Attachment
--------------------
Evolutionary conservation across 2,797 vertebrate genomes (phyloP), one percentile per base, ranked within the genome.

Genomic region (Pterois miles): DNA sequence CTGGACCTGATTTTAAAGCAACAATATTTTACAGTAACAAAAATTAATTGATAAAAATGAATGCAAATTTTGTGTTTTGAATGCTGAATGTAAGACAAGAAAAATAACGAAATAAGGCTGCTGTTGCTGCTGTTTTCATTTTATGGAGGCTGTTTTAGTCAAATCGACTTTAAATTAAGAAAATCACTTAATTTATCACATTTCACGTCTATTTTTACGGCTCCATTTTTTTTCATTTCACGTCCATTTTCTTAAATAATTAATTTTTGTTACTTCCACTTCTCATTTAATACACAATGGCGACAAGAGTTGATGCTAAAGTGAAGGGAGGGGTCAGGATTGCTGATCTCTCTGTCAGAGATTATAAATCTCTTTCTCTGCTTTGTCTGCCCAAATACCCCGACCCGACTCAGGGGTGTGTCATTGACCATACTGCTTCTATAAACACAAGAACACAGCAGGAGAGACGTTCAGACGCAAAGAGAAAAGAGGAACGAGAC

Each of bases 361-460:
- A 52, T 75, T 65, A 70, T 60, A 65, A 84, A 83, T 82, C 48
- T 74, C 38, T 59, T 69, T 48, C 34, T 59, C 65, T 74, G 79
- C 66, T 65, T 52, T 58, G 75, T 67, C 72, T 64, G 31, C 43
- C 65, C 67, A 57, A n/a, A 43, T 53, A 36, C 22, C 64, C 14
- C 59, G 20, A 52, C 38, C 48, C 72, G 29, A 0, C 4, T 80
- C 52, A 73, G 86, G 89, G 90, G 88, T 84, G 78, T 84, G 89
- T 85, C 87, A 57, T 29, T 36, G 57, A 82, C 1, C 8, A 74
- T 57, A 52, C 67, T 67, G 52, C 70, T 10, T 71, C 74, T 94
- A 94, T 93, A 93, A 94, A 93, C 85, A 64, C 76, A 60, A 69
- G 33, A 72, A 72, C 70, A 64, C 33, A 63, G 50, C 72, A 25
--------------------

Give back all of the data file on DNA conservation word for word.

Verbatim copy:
Evolutionary conservation across 2,797 vertebrate genomes (phyloP), one percentile per base, ranked within the genome.

Genomic region (Pterois miles): DNA sequence CTGGACCTGATTTTAAAGCAACAATATTTTACAGTAACAAAAATTAATTGATAAAAATGAATGCAAATTTTGTGTTTTGAATGCTGAATGTAAGACAAGAAAAATAACGAAATAAGGCTGCTGTTGCTGCTGTTTTCATTTTATGGAGGCTGTTTTAGTCAAATCGACTTTAAATTAAGAAAATCACTTAATTTATCACATTTCACGTCTATTTTTACGGCTCCATTTTTTTTCATTTCACGTCCATTTTCTTAAATAATTAATTTTTGTTACTTCCACTTCTCATTTAATACACAATGGCGACAAGAGTTGATGCTAAAGTGAAGGGAGGGGTCAGGATTGCTGATCTCTCTGTCAGAGATTATAAATCTCTTTCTCTGCTTTGTCTGCCCAAATACCCCGACCCGACTCAGGGGTGTGTCATTGACCATACTGCTTCTATAAACACAAGAACACAGCAGGAGAGACGTTCAGACGCAAAGAGAAAAGAGGAACGAGAC

Each of bases 361-460:
- A 52, T 75, T 65, A 70, T 60, A 65, A 84, A 83, T 82, C 48
- T 74, C 38, T 59, T 69, T 48, C 34, T 59, C 65, T 74, G 79
- C 66, T 65, T 52, T 58, G 75, T 67, C 72, T 64, G 31, C 43
- C 65, C 67, A 57, A n/a, A 43, T 53, A 36, C 22, C 64, C 14
- C 59, G 20, A 52, C 38, C 48, C 72, G 29, A 0, C 4, T 80
- C 52, A 73, G 86, G 89, G 90, G 88, T 84, G 78, T 84, G 89
- T 85, C 87, A 57, T 29, T 36, G 57, A 82, C 1, C 8, A 74
- T 57, A 52, C 67, T 67, G 52, C 70, T 10, T 71, C 74, T 94
- A 94, T 93, A 93, A 94, A 93, C 85, A 64, C 76, A 60, A 69
- G 33, A 72, A 72, C 70, A 64, C 33, A 63, G 50, C 72, A 25